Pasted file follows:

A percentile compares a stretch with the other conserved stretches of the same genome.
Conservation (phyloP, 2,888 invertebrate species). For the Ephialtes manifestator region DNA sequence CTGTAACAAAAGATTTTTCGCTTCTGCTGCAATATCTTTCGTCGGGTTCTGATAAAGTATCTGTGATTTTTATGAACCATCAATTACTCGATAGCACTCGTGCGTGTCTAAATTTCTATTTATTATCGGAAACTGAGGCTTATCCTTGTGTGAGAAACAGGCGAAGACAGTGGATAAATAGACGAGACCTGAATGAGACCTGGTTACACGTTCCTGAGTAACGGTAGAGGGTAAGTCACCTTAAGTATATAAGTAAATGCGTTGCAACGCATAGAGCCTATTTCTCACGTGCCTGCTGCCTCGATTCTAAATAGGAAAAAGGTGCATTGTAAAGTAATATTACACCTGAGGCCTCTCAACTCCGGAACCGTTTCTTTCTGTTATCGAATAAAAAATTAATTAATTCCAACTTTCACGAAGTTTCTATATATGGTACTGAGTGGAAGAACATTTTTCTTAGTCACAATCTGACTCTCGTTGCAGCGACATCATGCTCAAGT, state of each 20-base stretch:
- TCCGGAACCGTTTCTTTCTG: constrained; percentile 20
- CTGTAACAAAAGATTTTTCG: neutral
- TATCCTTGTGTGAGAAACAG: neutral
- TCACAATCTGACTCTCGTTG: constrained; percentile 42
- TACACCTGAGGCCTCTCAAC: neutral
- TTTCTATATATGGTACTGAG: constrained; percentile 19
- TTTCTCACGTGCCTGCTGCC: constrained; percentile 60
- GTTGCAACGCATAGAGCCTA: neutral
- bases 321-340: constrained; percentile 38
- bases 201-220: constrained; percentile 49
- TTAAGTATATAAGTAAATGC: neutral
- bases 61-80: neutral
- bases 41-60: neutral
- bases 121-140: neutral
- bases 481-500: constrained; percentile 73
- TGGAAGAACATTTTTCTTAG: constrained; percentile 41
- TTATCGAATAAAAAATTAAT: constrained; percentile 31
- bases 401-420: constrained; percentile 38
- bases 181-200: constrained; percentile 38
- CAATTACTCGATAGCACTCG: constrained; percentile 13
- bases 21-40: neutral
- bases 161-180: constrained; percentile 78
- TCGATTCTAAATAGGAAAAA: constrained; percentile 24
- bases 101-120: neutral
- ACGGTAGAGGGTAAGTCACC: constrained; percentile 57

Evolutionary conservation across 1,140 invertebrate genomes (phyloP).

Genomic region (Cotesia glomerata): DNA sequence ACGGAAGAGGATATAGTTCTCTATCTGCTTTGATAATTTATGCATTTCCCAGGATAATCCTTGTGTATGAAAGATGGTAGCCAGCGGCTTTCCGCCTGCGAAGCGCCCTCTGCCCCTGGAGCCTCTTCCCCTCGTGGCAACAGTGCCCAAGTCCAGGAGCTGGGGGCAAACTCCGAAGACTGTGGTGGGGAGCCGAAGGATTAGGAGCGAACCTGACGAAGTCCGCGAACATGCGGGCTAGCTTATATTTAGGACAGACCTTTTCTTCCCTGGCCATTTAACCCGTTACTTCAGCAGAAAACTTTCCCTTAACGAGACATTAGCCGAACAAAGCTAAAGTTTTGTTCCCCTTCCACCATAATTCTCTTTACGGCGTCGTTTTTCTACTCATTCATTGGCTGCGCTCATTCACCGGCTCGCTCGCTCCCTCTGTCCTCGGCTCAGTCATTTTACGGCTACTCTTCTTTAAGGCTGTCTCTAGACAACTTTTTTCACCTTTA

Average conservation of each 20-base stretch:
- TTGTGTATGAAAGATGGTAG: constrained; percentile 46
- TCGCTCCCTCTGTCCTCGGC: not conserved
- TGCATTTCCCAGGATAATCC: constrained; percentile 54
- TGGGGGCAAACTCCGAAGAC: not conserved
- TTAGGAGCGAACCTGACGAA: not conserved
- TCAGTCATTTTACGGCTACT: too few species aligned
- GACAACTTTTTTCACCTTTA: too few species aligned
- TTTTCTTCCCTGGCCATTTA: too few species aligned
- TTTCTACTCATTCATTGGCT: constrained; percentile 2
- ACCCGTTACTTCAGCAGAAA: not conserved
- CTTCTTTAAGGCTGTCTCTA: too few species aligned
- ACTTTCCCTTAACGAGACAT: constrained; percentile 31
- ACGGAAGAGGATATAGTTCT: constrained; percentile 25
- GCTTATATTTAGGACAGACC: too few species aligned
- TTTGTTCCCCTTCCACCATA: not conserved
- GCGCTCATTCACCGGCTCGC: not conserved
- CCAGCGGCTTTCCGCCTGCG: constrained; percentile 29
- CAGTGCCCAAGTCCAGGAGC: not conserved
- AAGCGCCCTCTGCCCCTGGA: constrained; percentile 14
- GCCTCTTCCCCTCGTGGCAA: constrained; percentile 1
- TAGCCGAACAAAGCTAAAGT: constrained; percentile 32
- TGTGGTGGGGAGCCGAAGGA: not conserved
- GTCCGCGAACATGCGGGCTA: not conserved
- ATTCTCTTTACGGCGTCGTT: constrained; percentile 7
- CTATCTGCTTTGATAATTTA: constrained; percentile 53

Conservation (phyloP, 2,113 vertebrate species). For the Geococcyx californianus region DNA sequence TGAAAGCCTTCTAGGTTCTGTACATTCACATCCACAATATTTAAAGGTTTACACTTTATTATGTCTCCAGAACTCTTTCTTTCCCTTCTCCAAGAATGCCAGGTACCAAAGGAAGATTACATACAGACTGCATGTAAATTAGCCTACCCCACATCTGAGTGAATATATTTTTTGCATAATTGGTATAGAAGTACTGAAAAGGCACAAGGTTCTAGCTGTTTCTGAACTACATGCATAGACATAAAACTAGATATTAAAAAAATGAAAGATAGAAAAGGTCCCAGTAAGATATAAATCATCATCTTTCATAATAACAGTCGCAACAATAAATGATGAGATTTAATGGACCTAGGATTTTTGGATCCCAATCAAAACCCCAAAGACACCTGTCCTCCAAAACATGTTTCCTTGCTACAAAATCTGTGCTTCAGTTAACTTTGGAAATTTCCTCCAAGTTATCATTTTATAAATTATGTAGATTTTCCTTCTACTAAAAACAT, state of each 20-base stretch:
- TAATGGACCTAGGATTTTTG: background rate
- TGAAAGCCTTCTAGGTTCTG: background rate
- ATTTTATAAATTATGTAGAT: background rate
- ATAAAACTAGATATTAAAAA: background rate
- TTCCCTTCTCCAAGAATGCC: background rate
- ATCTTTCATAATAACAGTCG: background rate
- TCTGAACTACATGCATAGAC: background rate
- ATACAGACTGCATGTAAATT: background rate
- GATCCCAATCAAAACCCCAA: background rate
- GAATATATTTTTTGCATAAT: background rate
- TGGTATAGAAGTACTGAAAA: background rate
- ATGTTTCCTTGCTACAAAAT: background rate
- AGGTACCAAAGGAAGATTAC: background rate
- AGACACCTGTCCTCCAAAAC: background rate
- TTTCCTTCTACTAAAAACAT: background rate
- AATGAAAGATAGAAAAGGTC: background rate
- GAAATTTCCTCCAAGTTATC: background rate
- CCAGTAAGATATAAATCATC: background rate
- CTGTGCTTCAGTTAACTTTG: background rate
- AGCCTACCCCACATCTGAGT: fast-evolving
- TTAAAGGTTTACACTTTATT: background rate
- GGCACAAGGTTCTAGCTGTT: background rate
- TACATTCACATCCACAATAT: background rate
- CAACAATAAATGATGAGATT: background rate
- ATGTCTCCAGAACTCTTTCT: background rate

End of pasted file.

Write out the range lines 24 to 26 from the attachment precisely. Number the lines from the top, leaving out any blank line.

- bases 161-180: constrained; percentile 78
- TCGATTCTAAATAGGAAAAA: constrained; percentile 24
- bases 101-120: neutral